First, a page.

Franck Ribière directs The Most Assassinated Woman in the World, a film steeped in the traditions of Grand Guignol. This period film embraces horror aesthetics and the spectacle of guignol theatre, yet with four people involved in the screenplay, it is no surprise that there are numerous scrappy loose ends within this picture.
Paula Maxa (Anna Mougalis) is queen of the Paris’s Grand Guignol theatre – the lead in numerous plays that celebrate elaborate death, gore and the macabre – yet this ignites the rage of the city’s morally righteous residents. Matters escalate when a series of real life killings strike the city of Paris – with an eerie connection to Maxa.
Ribière’s attention to detail and celebration of campy, elaborate Guignol aesthetics reveal a real passion for the subject matter. There is excellent detail in the production from the 1930s Parisian streets to the creaking evocative theatre – delivering a near Hammer Horror inspired aesthetic. This setting makes a wonderful canvas for the horror of real life killings to unfold upon and Ribière’s depiction of these has an eerie reminiscence to London’s Jack the Ripper killings with its foggy streets and brutal butchering. Here Ribière embraces the gore to his utmost.
The Most Assassinated Woman in the World finds most of its success in its lead actress, Anna Mougalis. The actress brings a steely glamour to the fold as the wonderfully titled Grande Dame of Guignol, Paula Maxa. The theatre performances are well-acted and Mougalis can deliver quite harrowing turns as she is being sliced, hacked and dragged around the stage. These elaborate theatre scenes, paired with the brutal Ripper style killings will be sure to provide enough greasepaint and gore to the proceedings for horror fans to enjoy.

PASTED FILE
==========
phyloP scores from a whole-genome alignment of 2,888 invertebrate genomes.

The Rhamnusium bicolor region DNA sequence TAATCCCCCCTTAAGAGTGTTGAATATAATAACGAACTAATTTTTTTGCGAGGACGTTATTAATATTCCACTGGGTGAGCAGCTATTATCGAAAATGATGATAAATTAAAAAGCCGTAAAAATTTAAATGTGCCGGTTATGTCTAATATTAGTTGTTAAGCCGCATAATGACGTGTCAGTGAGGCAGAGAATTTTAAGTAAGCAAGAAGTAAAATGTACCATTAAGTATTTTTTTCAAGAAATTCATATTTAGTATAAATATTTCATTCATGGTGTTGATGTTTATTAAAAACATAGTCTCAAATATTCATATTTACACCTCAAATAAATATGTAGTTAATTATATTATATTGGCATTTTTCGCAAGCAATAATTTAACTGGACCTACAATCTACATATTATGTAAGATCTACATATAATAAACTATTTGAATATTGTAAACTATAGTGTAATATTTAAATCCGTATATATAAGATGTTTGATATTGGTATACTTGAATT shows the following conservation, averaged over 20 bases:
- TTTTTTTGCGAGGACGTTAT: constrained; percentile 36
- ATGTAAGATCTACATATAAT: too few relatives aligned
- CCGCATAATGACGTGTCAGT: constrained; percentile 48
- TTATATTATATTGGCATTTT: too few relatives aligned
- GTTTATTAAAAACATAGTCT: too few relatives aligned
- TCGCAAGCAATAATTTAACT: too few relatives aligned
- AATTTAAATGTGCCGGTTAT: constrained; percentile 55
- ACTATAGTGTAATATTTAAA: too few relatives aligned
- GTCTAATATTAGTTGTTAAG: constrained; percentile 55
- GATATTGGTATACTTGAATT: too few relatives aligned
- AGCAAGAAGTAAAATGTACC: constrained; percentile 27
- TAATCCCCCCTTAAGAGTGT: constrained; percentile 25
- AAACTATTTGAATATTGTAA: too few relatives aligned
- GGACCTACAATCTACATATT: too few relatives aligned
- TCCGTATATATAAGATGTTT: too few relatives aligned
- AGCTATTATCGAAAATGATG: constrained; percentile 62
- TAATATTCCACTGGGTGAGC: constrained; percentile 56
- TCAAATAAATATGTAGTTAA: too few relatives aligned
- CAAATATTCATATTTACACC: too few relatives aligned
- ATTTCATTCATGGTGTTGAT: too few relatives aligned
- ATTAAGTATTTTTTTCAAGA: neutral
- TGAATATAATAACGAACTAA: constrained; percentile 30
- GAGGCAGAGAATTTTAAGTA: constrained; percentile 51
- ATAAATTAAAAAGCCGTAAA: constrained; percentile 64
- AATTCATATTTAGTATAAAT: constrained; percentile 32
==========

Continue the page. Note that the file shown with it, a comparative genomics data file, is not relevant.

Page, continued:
Despite an impressive aesthetic appeal and stellar central performance, the narrative that ties these together is problematic. Although it taps into a good thing with the Parisian outrage to the Guignol, the film’s screenplay seems to flip between detective thriller, serial killer horror, and least successfully, romantic drama. Not enough focus is given to any of these to fully succeed in any area – other than aesthetically – we are not hugely engaged in the killings (they are few and far between) and the attempted romance between Maxa and detective Jean (Niels Schneider) goes from zero to one hundred in very little time. A conclusion that attempts unveil several clever twists, actually unveils more confusion and is ultimately dissatisfying. Instead of hitting a searing final note, The Most Assassinated Woman in the World, falls with a whimper.